“The COVID-19 pandemic has accelerated the sustainability agenda with businesses and policymakers now putting an even stronger focus on it. As a growing priority, businesses are expected to continue to reduce single-use plastic products waste for the future and drive circularity to protect not only our people, but importantly, our planet.
“It is also becoming clear that consumers are making more conscious choices, and increasingly supporting businesses with sustainability front of mind.”
Single-use plastic products can be a threat to the environment and human health and without deliberate effort across the sector, Travel & Tourism can and will contribute significantly to the issue.
The COVID-19 pandemic has had both negative and positive impacts on single-use plastics pollution.
The demand for single-use plastics items has increased with safety being a high concern among tourists and take-away services being on the rise. According to the Thailand Environment Institute, plastic waste has increased from 1,500 tons to a staggering 6,300 tons per day, owing to soaring home deliveries of food.
However, the pandemic has also catalysed consumer demand for green tourism experiences around the world, with a 2019 global study finding 82% of respondents are aware of plastic waste and are already taking practical actions to tackle pollution.
The report recognises that global solutions are required to address corporate concerns about the use of single-use plastic products. It aims to support informed decision making based on the potential impacts of trade-offs and of unintended burden shifting when considering the transition to sustainable alternatives.
Sheila Aggarwal-Khan, Director of the Economy Division, UNEP said:
“Travel & Tourism has a key role to play in addressing the triple planetary crises of climate change, biodiversity loss and pollution, as well as making circularity in the use of plastics a reality.
The advent of COVID-19 and consequent proliferation of single-use plastic products has added urgency to the crises. With this report, we hope to encourage stakeholders in this industry to come together to address this multifaceted challenge. Only by doing so, can we ensure meaningful and durable change.”
With around 90 percent of ocean plastic derived from land-based sources and the annual damage of plastics to marine ecosystems amounting to US$13 billion per year, proactively addressing the challenge of plastics within the Travel & Tourism sector is key.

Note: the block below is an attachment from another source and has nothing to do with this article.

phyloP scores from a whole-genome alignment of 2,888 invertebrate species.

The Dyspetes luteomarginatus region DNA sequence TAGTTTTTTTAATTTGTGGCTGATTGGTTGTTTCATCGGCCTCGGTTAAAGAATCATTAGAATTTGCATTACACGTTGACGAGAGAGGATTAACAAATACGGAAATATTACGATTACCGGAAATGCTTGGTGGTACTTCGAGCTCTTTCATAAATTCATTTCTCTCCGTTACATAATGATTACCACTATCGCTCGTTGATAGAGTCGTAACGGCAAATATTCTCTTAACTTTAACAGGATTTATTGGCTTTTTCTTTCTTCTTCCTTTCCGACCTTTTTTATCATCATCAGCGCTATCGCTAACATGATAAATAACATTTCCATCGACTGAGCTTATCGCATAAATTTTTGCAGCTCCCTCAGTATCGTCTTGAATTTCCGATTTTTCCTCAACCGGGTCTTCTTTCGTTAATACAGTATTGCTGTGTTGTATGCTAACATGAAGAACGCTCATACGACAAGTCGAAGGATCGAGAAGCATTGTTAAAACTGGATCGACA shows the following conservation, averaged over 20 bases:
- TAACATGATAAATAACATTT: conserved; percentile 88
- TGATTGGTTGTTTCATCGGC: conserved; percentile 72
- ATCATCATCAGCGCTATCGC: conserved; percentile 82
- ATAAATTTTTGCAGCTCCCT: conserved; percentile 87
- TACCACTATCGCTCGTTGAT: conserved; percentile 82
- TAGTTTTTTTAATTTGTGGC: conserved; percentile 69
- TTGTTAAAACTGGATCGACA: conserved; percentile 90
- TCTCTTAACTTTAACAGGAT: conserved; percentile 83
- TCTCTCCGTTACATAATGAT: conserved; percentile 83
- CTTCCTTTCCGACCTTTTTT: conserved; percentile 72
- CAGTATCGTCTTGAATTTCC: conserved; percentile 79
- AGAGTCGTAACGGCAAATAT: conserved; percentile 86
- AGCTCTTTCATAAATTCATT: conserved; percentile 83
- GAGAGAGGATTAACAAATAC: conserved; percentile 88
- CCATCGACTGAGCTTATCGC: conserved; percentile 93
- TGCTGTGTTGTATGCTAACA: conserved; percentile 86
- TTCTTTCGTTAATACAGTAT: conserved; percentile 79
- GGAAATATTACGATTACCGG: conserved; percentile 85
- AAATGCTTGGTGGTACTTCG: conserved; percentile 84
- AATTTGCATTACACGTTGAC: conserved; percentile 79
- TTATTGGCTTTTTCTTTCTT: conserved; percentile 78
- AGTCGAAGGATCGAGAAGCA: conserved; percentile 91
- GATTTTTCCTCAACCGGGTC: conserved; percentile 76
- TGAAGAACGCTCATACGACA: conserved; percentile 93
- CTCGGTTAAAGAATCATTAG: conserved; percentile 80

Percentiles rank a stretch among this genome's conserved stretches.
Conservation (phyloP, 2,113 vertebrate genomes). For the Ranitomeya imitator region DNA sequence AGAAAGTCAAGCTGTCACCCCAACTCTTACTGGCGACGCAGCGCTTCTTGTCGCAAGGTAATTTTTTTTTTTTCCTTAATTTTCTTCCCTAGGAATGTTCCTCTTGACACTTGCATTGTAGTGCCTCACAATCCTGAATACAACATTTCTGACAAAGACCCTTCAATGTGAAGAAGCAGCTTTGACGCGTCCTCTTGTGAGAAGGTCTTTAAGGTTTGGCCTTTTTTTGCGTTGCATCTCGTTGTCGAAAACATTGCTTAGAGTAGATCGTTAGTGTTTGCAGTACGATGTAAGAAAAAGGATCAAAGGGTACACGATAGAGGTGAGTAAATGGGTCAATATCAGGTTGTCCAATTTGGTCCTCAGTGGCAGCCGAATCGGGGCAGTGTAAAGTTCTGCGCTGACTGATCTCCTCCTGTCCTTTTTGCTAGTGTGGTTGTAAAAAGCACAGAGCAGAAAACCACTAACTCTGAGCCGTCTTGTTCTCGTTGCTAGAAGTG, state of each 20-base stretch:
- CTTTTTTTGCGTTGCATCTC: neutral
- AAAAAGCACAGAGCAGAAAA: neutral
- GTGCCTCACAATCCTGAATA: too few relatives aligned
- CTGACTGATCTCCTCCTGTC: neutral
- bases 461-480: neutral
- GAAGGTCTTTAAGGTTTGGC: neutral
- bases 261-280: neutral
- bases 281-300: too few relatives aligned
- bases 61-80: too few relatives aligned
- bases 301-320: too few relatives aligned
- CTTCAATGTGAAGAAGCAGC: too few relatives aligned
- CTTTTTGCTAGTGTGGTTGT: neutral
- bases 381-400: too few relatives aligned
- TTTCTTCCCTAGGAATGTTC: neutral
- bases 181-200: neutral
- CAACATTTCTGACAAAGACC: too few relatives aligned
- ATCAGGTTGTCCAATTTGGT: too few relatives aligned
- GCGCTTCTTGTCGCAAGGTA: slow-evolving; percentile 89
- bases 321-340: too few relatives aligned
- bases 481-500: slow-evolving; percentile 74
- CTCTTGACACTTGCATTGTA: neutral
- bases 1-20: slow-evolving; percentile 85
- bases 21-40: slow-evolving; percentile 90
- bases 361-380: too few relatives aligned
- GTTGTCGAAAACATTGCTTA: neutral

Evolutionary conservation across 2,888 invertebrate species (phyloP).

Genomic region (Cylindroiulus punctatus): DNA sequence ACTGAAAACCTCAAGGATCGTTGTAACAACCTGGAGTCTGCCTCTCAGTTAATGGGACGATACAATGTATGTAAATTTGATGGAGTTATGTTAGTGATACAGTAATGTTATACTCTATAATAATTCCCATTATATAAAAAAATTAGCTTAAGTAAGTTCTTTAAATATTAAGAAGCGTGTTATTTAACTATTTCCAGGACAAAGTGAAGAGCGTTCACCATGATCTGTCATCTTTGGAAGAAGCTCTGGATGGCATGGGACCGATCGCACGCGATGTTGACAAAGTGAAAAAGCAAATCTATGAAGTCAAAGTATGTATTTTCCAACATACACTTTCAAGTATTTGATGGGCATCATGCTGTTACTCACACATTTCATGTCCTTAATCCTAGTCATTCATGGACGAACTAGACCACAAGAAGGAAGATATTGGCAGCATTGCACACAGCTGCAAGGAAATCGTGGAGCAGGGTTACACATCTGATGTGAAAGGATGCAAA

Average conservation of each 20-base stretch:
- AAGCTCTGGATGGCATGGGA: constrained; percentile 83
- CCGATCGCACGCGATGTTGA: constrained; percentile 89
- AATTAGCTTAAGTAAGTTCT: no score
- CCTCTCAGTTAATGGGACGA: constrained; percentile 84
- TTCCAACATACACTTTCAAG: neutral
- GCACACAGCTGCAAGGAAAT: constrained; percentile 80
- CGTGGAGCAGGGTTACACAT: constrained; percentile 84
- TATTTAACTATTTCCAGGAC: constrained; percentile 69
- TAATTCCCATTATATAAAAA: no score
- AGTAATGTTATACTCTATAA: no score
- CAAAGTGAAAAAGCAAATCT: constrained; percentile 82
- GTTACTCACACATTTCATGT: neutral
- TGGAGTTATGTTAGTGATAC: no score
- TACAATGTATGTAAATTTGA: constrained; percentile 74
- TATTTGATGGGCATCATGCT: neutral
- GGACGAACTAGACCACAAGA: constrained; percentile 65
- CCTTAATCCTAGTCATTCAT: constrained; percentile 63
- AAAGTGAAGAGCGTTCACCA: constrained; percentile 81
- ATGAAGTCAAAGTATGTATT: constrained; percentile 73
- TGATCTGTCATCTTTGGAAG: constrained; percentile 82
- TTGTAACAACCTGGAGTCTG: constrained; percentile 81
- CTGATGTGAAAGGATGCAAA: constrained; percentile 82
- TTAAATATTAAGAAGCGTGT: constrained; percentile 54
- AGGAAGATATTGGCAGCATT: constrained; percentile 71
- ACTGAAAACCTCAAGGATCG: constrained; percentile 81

UNWTO and Greece to Collaborate on Maritime Tourism Research Centre
UNWTO is to collaborate with the Greek Ministry of Tourism in establishing a first research station dedicated to measuring the sustainable development of coastal and maritime tourism across the Mediterranean.
The new monitoring centre will be based at the University of the Aegean in Greece. From here, experts will capture and collate measurement data and analysis relating to the environmental, economic, and social impact of tourism.
UNWTO Secretary-General Zurab Pololikashvili said: “Coastal and Maritime tourism is one of the most important economic drivers within the Mediterranean basin. This new research centre can provide key data to guide the restart and future development of the sector, ensuring it fulfils its potential to provide opportunity for coastal communities and to protect and celebrate natural and cultural heritage.”
The United Nations specialized agency and the Ministry of Tourism confirmed their collaboration on the initiative during the UNWTO High-Level Conference on Coastal and Maritime Tourism, held in Athens and co-hosted by Cruise Lines International Association (CLIA) and Celebrity Cruises.
The Tourism Minister of Greece Harry Theoharis said: “I express my immense gratitude for UNWTO’s support in this endeavour. The Research Center will soon become a reference point for the study and protection of our coasts and seas.”
Pierfrancesco Vago, Global Chairman of CLIA and Executive Chairman of MSC Cruises added: “CLIA is pleased to support the UNWTO research and monitoring centre on sustainability and coastal maritime tourism in the Mediterranean. As part of the cruise industry’s commitment to responsible travel, we are pursuing carbon neutral cruising in Europe by 2050, and we work closely with cruise destinations and coastal communities to support economic growth in a sustainable manner.